House Passes Airline Safety Bill

By Sholnn Freeman
Washington Post Staff Writer
Thursday, October 15, 2009

The House of Representatives passed far-reaching legislation Wednesday designed to boost the safety of the country's regional air carrier system, a response to a February crash that killed 50 people near Buffalo.

The bill, which passed the House 409 to 11, pushes the Federal Aviation Administration to ensure that all airline pilots obtain airline transport pilot certificates, which require 1,500 hours of flight time. Currently, entry-level pilots typically need 250 hours.

The bill also seeks to ensure that pilots are fully trained to operate the safety gear in the planes they fly, and would close a loophole that has allowed pilots to conceal failed flight tests from potential employers.

Continental Connection Flight 3407, a two-engine turboprop, crashed into a house on Feb. 12, killing a man in the house and everyone on board. The flight was operated by regional carrier Colgan Air, formerly based in Manassas. The National Transportation Safety Board has called the crash the deadliest U.S. transportation accident in seven years.

The NTSB, which investigates U.S. aviation accidents, has yet to issue findings in the case. However, preliminary board hearings this year have focused on the pilots' lack of experience in icing conditions and their possible misreading of a safety warning system.

NTSB and congressional hearings also exposed safety problems associated with difficult working conditions and lax government oversight of regional carriers. The carriers, which typically operate small aircraft under contract with larger airlines, handle half of the country's commercial flights.

Rep. James L. Oberstar (D-Minn.), chairman of the Transportation and Infrastructure Committee, who shepherded the bill, said it came as a direct result of the Buffalo crash.

"The accident serves as a reminder that we must maintain constant vigilance over airline safety," he said.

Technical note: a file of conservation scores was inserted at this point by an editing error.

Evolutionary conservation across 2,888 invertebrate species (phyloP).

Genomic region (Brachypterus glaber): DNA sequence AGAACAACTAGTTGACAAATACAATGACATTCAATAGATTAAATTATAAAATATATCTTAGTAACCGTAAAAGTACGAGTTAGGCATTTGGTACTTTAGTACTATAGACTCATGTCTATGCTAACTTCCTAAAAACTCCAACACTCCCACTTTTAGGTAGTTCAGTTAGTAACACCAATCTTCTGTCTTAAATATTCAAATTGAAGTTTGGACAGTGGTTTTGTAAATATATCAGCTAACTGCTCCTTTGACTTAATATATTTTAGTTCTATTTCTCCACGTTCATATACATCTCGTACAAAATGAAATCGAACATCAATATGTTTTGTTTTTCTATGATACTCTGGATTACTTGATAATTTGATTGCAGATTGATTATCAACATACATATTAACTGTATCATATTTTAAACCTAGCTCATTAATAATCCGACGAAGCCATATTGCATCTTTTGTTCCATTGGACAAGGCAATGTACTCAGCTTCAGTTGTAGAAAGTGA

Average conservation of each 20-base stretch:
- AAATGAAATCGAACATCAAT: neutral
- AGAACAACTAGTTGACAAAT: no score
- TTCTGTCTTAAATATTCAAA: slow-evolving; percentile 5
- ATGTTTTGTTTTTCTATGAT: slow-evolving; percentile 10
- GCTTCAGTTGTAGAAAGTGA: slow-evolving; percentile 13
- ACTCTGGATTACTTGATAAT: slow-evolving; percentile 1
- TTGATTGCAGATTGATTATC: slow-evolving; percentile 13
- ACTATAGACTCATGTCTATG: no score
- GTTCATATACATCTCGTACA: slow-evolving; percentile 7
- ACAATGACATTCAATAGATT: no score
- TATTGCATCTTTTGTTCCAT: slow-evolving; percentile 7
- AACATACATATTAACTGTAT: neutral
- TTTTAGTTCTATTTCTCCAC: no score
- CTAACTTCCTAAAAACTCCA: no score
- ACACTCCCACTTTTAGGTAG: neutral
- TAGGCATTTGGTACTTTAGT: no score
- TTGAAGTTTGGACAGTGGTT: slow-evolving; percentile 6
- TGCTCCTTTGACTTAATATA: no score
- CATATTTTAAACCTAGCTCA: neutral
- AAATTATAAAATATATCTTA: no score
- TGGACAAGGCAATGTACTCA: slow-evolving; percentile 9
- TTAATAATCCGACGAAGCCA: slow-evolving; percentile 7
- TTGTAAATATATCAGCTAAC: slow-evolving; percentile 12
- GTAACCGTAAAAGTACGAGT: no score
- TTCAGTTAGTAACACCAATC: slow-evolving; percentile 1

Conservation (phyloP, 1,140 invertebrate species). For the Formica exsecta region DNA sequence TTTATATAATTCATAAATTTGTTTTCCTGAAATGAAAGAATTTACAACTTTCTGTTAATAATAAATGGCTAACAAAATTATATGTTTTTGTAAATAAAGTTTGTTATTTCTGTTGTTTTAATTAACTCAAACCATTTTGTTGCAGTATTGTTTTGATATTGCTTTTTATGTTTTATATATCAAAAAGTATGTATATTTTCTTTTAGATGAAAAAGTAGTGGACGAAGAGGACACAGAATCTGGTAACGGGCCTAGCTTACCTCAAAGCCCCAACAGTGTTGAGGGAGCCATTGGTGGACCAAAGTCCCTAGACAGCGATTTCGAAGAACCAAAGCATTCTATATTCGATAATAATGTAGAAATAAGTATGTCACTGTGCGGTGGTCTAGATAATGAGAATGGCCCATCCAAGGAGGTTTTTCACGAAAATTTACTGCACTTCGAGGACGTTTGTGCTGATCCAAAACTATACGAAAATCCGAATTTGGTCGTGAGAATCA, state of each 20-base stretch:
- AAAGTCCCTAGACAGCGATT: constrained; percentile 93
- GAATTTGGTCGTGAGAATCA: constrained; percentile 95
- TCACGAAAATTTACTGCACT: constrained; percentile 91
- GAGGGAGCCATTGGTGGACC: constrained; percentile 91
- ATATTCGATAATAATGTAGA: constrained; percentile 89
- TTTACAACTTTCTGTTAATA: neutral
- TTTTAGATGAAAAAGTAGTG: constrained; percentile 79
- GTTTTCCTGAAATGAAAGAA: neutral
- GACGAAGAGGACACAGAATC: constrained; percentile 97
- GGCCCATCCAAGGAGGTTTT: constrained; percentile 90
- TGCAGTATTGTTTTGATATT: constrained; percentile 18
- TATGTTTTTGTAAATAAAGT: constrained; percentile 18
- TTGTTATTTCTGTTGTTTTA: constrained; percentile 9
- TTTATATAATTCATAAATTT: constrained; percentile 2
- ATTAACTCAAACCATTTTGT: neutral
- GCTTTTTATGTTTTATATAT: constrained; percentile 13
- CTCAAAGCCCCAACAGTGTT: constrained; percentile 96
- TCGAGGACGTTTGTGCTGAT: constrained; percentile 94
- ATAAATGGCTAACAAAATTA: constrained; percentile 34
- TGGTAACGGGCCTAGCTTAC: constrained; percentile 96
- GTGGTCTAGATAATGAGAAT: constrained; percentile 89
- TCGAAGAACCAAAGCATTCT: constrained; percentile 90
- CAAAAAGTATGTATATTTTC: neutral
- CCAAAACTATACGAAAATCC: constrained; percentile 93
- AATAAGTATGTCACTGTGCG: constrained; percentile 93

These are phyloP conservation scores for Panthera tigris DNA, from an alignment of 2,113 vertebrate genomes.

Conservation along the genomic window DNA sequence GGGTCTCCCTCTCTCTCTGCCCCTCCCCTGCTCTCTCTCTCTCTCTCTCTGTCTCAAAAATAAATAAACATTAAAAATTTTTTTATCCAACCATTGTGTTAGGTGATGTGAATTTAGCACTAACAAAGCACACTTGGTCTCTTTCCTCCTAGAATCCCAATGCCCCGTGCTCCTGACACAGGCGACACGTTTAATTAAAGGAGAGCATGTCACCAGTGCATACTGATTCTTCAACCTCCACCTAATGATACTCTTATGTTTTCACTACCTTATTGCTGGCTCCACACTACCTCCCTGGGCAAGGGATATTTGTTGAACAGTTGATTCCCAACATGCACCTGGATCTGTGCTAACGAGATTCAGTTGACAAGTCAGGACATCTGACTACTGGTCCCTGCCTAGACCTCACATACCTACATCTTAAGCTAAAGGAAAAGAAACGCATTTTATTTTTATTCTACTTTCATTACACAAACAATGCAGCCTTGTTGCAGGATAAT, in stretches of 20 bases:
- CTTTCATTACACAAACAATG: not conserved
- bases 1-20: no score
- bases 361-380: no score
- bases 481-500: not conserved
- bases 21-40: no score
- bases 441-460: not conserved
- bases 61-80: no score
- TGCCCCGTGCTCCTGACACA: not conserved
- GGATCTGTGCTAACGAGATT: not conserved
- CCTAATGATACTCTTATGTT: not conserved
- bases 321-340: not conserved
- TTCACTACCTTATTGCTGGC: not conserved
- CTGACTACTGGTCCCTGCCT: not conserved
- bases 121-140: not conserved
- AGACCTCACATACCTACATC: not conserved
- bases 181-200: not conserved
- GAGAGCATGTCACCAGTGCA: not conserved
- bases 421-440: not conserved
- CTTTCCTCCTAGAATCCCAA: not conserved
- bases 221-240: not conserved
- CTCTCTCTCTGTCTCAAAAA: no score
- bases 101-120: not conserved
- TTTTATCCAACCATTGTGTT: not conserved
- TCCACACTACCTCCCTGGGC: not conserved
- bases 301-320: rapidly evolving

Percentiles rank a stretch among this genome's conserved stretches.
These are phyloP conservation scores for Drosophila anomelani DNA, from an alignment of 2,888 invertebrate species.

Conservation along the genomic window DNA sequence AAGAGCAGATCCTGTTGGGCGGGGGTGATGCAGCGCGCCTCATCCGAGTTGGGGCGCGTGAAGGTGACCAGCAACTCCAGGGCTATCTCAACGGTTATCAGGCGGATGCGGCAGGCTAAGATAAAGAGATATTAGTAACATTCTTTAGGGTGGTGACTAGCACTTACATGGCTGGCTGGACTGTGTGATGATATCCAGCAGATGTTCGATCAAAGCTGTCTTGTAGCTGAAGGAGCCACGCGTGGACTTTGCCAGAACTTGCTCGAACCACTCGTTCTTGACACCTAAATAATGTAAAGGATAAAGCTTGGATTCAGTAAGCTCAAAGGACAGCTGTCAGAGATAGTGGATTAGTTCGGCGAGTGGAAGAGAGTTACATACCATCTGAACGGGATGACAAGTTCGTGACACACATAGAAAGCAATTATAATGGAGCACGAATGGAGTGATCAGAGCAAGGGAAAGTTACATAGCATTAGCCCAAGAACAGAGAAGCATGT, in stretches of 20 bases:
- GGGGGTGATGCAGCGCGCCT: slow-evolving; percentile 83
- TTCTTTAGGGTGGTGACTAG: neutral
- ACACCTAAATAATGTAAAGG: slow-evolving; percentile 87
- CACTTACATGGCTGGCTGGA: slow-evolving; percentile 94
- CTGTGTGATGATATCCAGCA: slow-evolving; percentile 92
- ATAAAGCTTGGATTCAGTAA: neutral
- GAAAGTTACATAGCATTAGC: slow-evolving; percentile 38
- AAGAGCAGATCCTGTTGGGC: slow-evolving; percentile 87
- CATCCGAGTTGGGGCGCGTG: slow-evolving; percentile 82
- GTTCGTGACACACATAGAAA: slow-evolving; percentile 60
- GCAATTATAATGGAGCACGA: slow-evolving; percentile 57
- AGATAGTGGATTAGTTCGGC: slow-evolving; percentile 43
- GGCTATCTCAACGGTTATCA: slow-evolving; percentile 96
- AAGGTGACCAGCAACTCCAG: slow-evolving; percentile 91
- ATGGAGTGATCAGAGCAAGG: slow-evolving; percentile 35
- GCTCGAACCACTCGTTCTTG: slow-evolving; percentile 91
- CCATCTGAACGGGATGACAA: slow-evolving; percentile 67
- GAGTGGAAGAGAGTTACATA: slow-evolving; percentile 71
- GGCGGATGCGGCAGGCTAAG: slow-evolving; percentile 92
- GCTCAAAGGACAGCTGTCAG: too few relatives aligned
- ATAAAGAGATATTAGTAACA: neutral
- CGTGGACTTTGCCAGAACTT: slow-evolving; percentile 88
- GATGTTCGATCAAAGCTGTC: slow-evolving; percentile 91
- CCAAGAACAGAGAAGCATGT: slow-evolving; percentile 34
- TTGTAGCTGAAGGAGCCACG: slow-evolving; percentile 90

As the bill headed to the floor Wednesday, pilots groups fought against a last-minute attempt to water down the flight-time provision.

Major U.S. aviation colleges protested the requirement that all pilots obtain transport pilot certificates from the FAA. Under current regulations, only senior pilots must have the certificates.

Embry-Riddle Aeronautical University, the country's largest aviation school, emerged as a big opponent of the provision. The school's Daytona Beach campus is in the district of Rep. John L. Mica (Fla.), the ranking Republican on the transportation committee, which oversees aviation.

The Air Transport Association, the airline industry's leading Washington lobbying group, also stepped up its opposition to the flight-time requirement in recent days. On Tuesday, the association's chief executive, James C. May, sent a letter to the committee detailing industry objections.

In an apparent compromise, the question of how many air hours a flight college graduate must have has largely been left to the FAA to sort out in its rulemaking process.

"The bill is good, but you can't take out the meat of the bill," said Capt. Arnie Gentile, government affairs chairman for the U.S. Airline Pilots Association, which represents 5,200 US Airways pilots and has been a strong backer of the flight-time requirement.

"We're very concerned about a possible loophole that would allow academic training to take the place of flight experience," he said. "As the Buffalo tragedy demonstrated, flight experience is critical in the cockpit."

Corresponding air safety legislation in the Senate has been slowed because health-care reform has backed up the Finance Committee. The committee has yet to schedule votes or hearings on an FAA budget bill, currently the main vehicle for airline safety legislation in the chamber.

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